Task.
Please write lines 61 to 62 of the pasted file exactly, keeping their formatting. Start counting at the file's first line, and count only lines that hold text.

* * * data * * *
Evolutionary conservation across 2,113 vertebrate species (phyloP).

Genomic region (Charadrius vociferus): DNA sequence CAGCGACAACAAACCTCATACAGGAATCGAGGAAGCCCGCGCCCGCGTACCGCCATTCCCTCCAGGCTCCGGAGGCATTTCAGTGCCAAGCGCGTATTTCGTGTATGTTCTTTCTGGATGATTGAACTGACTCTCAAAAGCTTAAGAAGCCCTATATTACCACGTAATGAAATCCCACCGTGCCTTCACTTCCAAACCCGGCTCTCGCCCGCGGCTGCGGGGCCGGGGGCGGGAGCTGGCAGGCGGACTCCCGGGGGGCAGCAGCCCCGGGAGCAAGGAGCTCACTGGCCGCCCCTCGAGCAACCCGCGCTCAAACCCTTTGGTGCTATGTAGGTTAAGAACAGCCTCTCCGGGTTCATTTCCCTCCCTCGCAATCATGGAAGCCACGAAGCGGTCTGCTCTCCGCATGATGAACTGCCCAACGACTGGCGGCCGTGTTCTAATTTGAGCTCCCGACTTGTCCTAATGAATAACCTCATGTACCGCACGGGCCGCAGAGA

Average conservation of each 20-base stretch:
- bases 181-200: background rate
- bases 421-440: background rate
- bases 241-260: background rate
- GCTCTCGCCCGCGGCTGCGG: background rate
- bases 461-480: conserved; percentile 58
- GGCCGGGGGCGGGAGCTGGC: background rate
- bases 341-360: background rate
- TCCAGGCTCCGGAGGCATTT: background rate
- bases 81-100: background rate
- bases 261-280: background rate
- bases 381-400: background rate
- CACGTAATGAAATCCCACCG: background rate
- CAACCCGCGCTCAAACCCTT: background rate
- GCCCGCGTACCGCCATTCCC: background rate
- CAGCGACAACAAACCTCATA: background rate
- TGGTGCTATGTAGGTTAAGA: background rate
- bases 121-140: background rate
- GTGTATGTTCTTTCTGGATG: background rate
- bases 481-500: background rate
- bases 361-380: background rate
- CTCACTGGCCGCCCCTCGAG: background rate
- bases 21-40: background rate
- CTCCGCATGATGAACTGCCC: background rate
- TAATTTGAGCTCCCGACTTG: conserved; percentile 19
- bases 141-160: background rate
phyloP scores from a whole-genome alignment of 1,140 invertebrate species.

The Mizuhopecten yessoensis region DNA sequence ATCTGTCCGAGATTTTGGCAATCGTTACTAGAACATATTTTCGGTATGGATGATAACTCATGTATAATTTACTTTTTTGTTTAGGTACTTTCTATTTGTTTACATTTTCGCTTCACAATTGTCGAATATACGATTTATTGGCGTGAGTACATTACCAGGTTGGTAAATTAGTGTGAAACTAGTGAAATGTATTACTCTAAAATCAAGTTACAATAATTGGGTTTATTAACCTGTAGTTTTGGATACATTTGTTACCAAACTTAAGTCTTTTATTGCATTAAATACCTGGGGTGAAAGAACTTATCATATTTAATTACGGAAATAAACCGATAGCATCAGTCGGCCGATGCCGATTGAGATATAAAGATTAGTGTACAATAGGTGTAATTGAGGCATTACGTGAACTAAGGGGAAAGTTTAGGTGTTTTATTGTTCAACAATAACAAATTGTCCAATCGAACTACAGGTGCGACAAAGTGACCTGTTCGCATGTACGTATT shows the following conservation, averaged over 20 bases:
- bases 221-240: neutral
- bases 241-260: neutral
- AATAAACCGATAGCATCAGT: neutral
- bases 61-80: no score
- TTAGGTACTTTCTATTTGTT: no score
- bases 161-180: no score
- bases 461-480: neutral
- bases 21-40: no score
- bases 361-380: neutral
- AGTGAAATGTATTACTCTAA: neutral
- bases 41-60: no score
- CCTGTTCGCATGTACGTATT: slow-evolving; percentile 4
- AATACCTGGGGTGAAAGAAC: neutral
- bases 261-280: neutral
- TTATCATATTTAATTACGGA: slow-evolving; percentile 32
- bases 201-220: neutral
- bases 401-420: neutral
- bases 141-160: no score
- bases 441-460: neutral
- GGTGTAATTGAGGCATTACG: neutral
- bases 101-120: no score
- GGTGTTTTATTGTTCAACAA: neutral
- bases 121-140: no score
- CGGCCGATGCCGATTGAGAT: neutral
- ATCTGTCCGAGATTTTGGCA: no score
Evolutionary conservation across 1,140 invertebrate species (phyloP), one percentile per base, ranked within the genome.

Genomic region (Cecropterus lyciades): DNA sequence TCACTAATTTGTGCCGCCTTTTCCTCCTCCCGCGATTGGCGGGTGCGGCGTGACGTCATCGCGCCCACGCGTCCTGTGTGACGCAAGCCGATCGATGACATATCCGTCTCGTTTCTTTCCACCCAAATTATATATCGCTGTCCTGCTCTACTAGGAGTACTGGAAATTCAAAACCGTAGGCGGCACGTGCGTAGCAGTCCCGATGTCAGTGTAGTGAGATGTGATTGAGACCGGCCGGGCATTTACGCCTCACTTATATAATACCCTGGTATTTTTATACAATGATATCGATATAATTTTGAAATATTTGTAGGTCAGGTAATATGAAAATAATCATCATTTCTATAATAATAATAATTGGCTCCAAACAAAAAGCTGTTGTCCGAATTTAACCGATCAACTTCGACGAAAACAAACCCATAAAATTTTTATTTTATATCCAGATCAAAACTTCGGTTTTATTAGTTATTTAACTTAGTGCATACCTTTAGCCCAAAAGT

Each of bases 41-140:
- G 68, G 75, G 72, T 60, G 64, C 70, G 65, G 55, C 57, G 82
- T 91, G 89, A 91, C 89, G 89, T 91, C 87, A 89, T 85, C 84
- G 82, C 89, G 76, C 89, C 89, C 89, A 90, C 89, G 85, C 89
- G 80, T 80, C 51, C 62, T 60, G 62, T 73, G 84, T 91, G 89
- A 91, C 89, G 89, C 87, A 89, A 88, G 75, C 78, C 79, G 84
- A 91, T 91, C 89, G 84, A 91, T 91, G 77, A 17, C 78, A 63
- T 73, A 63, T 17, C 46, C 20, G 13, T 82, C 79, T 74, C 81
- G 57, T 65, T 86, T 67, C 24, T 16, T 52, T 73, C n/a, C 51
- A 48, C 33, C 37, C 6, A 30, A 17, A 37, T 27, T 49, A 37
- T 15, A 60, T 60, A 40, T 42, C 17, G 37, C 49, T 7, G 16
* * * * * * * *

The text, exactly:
- G 82, C 89, G 76, C 89, C 89, C 89, A 90, C 89, G 85, C 89
- G 80, T 80, C 51, C 62, T 60, G 62, T 73, G 84, T 91, G 89